maremma sheepdog
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cobweb

Blowing off the cobwebs

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Is this thing on? Can anyone hear me? Have I completely lost the legions of people who kept coming back here for more?

You know what I hate? Checking in on someone’s blog and seeing sporadic posts—one every three or four months— apologizing for being absent, for not writing, for not having anything to say.

Now look at my post history. I wrote something last July and then again in November when Shep got sick. It isn’t any better on my adventure blog, Our Great Escape.

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Shep gets famous

You already know him as the most beautiful dog on the internet.

Now Shep is getting his due.

I received an email last month from a gal who writes for the Atlantic Horse & Pony, a publication out of the homeland, Nova Scotia.

She was sourcing artwork for a piece on farm dogs and contacted me to use one of my many pictures of Shep to represent livestock guardian dogs.

Shep is a Maremma, a breed that originated in central Italy and is used to protect farm and ranch stock.

The Maremma is rare in North America, so hard to find that the American Kennel Club no longer recognizes the breed at show.

Yeah, who cares anyway, AKC?

Phphpt.

Shep turns heads.

Last month in Wisconsin, we were gassing up and the gal beside us wanted to take a picture of him. She said she works for Fetch Magazine and regularly takes pictures of dogs about town.

I don’t know if Shep ever showed up on their social media properties (I can’t find them) but I’m regularly stopped by people who just want to chat about my gorgeous dog.

In fact, I’ve had to teach My American about his breed in case he’s left alone to the mercy of the general public.

We stopped in Kennebunkport, ME, on Adventure 2012 and I ducked into the washroom, leaving him holding the leash. When I emerged from the potty cabin, MA and Shep were surrounded by people.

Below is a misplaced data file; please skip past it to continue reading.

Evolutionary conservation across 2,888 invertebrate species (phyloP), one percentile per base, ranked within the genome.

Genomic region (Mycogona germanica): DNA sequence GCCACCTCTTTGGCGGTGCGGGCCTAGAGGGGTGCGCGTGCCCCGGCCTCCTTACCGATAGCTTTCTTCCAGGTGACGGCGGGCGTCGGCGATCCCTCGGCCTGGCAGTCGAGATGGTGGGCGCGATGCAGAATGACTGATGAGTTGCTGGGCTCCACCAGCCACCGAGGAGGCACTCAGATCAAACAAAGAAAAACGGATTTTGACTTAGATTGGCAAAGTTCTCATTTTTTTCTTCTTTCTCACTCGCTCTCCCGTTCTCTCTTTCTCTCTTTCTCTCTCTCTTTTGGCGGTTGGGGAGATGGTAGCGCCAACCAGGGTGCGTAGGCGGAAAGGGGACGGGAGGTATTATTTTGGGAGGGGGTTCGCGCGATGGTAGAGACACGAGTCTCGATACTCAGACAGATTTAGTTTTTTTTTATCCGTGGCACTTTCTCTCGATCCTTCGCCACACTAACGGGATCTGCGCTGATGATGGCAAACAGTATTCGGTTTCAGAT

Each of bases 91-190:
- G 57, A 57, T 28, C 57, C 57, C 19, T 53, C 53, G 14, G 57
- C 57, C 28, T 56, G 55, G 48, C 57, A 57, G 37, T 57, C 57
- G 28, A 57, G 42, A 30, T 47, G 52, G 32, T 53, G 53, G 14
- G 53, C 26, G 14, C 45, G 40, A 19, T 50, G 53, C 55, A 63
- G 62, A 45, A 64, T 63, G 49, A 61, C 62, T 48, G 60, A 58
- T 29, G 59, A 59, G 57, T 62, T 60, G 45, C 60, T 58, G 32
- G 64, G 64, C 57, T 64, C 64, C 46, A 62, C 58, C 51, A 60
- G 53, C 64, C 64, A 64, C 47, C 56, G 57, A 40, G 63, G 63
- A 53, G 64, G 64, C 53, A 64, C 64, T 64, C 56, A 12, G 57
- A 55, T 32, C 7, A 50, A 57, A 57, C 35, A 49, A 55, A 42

And there MA was … teaching some folks about the amazing Maremma while they cuddled, petted and loved my baby boy.

Anyhow, my complimentary copy of Horse & Pony arrived today and I wanted to share the story with you.

But you already know my dog rocks.

 

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Missing you

There are certain moments of the day I simply can’t do without.

And the past two days have been lessons in living without.

The thump of the tail on the floor when I call out his name in the morning.

His smiling face storming up the stairs when I get home after a day at the office.

Our nightly walks.

Our twice-daily feedings of his thyroid medication.

Oh, you thought this post was about My American. I miss him, too, but my dog has been — barring vacations and work trips when I’ve left him with sitters — my daily constant for the past seven years and change.

Last year, I wrote Why My Dog Rocks (some pictures are missing and this is a good reminder to get off my ass and fix them). So many people don’t understand the connection between dog and human and I can’t help but feel a little bit sorry for them.

My Bubba is vacationing in Spokane with My American for a couple of weeks. I just returned from a week of telecommuting there and thought it would be best to leave him there. I travel to Toronto on business next week and wanted to leave him in a stress-free zone with someone who loves him as much as I do.

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What’s that?

Yes, it’s true.

See one of the bullet points in last year’s post?

  • He has made me a better judge of character. If you don’t love my dog and show him affection, I’m going to have trouble loving you.

My American loves my dog.

And Shep loves him back.

The majority of Shep’s days are behind him. He’s 10. In dog years, he’s an old, old man.

It’s my mission to ensure every day of his life is spent happy, content and loved. I know that’s happening in Spokane right now.

I just hope he knows how much I miss him.

The fright of my life

I had a hell of a fright yesterday.

Shep and I bundled up in the truck to head west in search of beautiful fall colours, especially a sunrise which is typically so striking in Calgary at this time of year.

We were a little late getting going, though, and missed the sunrise but for a few bursts of colour at Edworthy Park at the northwest end of the city.

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I had wanted to get all the way out to the Cochrane turnoff and capture the sun rising over some prairie fields. Ah, maybe next weekend we’ll try again.

As long as Shep is in decent enough shape, that is.

Yes … I have myself an injured pup.